Test Details
Description:
Delivery Time:
10 days
Sample:
2-5 Ml Venous Blood Sample / DNA sample
Alternative:

Primary hyperoxaluria type I is an autosomal recessive disorder characterized by an accumulation of calcium oxalate in various bodily tissues, especially the kidney, resulting in renal failure. Affected individuals have decreased or absent AGXT activity and a failure to transaminate glyoxylate, which causes the accumulated glyoxylate to be oxidized to oxalate. This overproduction of oxalate results in the accumulation of nonsoluble calcium oxalate in various body tissues, with pathologic sequelae.

Test Details
Description:
Delivery Time:
10 days
Sample:
2-5 Ml Venous Blood Sample / DNA sample
Alternative:

Hereditary hemochromatosis is an autosomal recessive disorder of iron metabolism wherein the body accumulates excess iron. Excess iron is deposited in a variety of organs leading to their failure, and resulting in serious illnesses including cirrhosis, hepatomas, diabetes, cardiomyopathy, arthritis, and hypogonadotropic hypogonadism. Severe effects of the disease usually do not appear until after decades of progressive iron loading. Removal of excess iron by therapeutic phlebotomy decreases morbidity and mortality if instituted early in the course of the disease. Classic hemochromatosis (HFE) is most often caused by mutation in a gene designated HFE on chromosome

Test Details
Description:
Delivery Time:
10 days
Sample:
2-5 Ml Venous Blood Sample / DNA sample
Alternative:
Description:
Delivery Time:
5 days
Sample:
2-5 Ml Blood Sample / DNA sample
Alternative:

Hereditary fructose intolerance is a condition that affects a person's ability to digest the sugar fructose. Fructose is a simple sugar found primarily in fruits. Affected individuals develop signs and symptoms of the disorder in infancy when fruits, juices, or other foods containing fructose are introduced into the diet. After ingesting fructose, individuals with hereditary fructose intolerance may experience nausea, bloating, abdominal pain, diarrhea, vomiting, and low blood sugar (hypoglycemia). Affected infants may fail to grow and gain weight at the expected rate (failure to thrive).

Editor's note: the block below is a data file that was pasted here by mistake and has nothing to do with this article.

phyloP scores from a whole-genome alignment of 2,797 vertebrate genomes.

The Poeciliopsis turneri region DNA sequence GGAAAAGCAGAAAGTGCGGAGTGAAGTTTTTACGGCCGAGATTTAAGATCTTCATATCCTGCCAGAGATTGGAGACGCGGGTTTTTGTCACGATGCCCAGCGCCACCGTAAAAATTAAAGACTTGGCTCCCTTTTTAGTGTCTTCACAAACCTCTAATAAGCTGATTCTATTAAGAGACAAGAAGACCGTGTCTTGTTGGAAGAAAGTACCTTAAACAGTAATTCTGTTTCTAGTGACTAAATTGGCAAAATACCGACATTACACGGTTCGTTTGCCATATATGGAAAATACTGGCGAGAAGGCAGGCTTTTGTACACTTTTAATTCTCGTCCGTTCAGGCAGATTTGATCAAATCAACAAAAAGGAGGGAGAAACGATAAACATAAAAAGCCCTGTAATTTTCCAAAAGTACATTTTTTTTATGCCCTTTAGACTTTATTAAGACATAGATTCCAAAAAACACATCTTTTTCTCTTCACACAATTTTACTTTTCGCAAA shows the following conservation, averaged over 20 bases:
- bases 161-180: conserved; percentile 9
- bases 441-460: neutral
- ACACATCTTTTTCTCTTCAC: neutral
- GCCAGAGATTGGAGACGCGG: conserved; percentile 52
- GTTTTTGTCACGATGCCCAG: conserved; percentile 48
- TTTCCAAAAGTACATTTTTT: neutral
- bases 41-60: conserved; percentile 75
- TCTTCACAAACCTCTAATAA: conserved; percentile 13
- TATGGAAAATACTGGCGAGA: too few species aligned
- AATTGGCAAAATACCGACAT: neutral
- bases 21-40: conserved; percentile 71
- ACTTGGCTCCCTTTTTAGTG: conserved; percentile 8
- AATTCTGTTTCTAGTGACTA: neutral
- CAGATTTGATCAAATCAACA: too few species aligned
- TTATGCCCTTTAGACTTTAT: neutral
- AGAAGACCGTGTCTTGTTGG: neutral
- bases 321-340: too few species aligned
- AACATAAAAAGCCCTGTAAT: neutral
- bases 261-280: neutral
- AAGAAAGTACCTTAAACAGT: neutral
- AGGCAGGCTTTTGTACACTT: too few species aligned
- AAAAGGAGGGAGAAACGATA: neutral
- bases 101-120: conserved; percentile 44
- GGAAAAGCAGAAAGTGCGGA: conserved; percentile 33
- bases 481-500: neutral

Test Details
Description:
Delivery Time:
10 days
Sample:
2-5 Ml Venous Blood Sample / DNA sample
Alternative:

Hemophilia A is an X-linked recessive bleeding disorder caused by a deficiency in the activity of coagulation factor VIII. The disorder is clinically heterogeneous with variable severity, depending on the plasma levels of coagulation factor VIII: mild, with levels 6 to 30% of normal; moderate, with levels 2 to 5% of normal; and severe, with levels less than 1% of normal. Patients with mild hemophilia usually bleed excessively only after trauma or surgery, whereas those with severe hemophilia have an annual average of 20 to 30 episodes of spontaneous or excessive bleeding after minor trauma, particularly into joints and muscles. These symptoms differ substantially from those of bleeding disorders due to platelet defects or von Willebrand disease (193400), in which mucosal bleeding predominates.

Test Details
Description:
Delivery Time:
20 days
Sample:
2-5 Ml Venous Blood Sample / DNA sample
Alternative:
Description:
Multiplex ligation-dependent probe amplification
Delivery Time:
10 days
Sample:
2-5 mL Blood - Lavender Top Tube
Alternative:
Description:
Delivery Time:
15 days
Sample:
6ml. venom blood sample
Alternative:
Description:
Delivery Time:
5 days